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Synesius, A Eulogy of Baldness 23

Mosaic depicting an angel. Museum of Ptolemais. Photo Marco Prins.
Mosaic depicting an angel. Museum of Ptolemais
Synesius of Cyrene (c.370-c.413) was a Neo-Platonic philosopher who became bishop of Ptolemais in the Cyrenaica. He left behind a small corpus of texts that offer much information about daily life in Late Antiquity, about the christianization of the Roman world, and the military crisis at the beginning of the fifth century.

The Eulogy of Baldness shows a lighter side of Synesius, who had a reputation as a sophist. In this text, he defends his baldness against the speech In Praise of Hair by the sophist-philosopher 
Dio Chrysostom. The text is offered here in the translation by A. Fitzgerald. The green four-digit numbers are page numbers of the Migne edition.

1 2 3 4 5 6 7 8 9 10 11 12
13 14 15 16 17 18 19 20 21 22 23 24

[1204] But although this is the case, it is wonderful what an argument Dio has brought in favor of hair. What further need have we of a Plato to refute this, when the rhetorician has made it evident that rhetoric is merely a hair-dressers' art? Or does it seem likely to you that the hair-dyers would make locks of hair lovelier, because a pure Greek praised such a possession before a crowded house?

I think that those who have been emasculated in [1205] the rites of Cybele will give him [Dio] abundant thanks for his discourse, and also the man who looks upon his neighbor's wife with unholy eyes. Assuredly he has drenched the head of everyone of these with his discourse, as though with perfumed oil. It is inevitable that what is in popular esteem should be zealously aimed at, and most of all when he who distributes praise happens to be a man of distinguished reputation. And it follows from this, that such a man is quite capable of augmenting in our city the list of these most baleful creatures.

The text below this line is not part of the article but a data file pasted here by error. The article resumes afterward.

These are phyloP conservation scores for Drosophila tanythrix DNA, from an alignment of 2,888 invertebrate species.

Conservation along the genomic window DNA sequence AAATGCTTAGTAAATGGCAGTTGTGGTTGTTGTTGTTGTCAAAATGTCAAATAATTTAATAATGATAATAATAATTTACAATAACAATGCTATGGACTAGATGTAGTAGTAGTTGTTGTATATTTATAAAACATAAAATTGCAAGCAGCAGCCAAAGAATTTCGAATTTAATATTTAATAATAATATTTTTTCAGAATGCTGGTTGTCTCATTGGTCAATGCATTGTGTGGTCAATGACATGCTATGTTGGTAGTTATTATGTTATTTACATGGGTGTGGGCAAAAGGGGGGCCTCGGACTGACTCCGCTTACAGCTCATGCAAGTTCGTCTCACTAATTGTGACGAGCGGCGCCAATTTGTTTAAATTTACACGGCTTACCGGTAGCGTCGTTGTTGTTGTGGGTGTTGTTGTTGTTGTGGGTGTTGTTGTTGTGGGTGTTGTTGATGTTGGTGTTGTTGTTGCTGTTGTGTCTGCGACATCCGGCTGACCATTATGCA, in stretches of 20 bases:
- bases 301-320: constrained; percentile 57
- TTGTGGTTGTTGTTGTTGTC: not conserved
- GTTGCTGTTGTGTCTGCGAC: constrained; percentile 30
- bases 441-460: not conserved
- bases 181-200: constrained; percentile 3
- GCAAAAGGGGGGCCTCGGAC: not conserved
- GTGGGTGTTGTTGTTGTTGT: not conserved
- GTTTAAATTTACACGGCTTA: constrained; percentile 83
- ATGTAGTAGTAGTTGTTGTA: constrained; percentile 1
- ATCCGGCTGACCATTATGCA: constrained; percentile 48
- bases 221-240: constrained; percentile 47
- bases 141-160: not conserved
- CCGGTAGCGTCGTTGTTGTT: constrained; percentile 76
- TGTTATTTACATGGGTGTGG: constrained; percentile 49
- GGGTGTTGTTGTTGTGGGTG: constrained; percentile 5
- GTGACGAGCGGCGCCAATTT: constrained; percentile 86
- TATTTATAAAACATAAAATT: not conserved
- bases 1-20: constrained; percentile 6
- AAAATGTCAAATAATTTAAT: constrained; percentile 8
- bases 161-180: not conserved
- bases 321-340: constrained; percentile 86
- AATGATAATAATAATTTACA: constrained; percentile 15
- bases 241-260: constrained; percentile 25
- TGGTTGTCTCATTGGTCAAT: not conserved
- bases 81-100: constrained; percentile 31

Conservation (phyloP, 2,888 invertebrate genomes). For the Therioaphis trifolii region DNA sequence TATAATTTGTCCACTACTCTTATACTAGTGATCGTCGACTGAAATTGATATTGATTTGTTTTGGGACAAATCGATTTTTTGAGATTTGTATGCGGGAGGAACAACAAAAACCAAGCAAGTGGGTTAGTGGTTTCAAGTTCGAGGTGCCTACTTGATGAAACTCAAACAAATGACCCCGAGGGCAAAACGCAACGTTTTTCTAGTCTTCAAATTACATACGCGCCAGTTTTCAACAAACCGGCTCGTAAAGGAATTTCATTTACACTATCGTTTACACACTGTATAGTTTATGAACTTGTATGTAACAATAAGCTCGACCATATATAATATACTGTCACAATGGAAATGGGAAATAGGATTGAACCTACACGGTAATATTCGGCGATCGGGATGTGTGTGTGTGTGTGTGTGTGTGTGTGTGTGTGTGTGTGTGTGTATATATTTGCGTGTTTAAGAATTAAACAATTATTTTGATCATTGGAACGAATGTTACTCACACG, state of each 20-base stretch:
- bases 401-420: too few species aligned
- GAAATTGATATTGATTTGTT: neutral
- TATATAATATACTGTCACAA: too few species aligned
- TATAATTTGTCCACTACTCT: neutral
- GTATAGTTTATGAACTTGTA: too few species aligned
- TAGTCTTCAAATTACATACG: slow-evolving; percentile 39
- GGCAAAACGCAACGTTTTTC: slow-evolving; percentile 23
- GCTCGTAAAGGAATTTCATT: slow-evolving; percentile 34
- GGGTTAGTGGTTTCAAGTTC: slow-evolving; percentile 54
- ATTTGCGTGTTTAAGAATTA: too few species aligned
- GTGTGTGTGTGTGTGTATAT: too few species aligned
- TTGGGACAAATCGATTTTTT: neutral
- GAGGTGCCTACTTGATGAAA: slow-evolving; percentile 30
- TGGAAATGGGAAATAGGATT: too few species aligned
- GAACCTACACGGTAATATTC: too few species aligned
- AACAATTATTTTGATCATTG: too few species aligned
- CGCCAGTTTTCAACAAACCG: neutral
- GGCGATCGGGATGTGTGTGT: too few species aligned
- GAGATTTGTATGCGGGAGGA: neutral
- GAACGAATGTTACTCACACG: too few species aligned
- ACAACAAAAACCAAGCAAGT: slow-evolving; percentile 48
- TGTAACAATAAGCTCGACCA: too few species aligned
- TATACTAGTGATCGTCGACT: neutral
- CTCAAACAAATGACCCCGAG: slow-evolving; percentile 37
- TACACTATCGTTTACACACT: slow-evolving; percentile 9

But as to baldness, what types of men does it oppose to these? What men have we praised in place of adulterers? Those evidently from whom spring men who live in hallowed precincts, priests, prophets, and acolytes; again, in the schools, schoolmasters and guardians of youth; and those in the ranks of the army in prosperous circumstances, namely generals and colonels; and those esteemed everywhere by the majority of men to have superior intelligence. And I think that the bard also whom Agamemnon left behind him as guardian of Clytaemnestra was of our race.[1] For he would never have entrusted to a long-haired man a wife who came of a family already discredited.

Painters also furnish us with excellent testimony in favor of our argument, when they do not paint from the original, but also profess that they have found a model appropriate to the task. For should one of them be given a commission to paint an adulterer or effeminate wretch on a panel, if he selects a long-haired man to pose for him, he has fulfilled his order. If you order of him a philosopher or acolyte, a dignified bald man will certainly take his place on that panel, for this the device on the coin.

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Note 1:
Homer, Odyssey, 3.267.
Online 2006 
Revision: 3 December 2006
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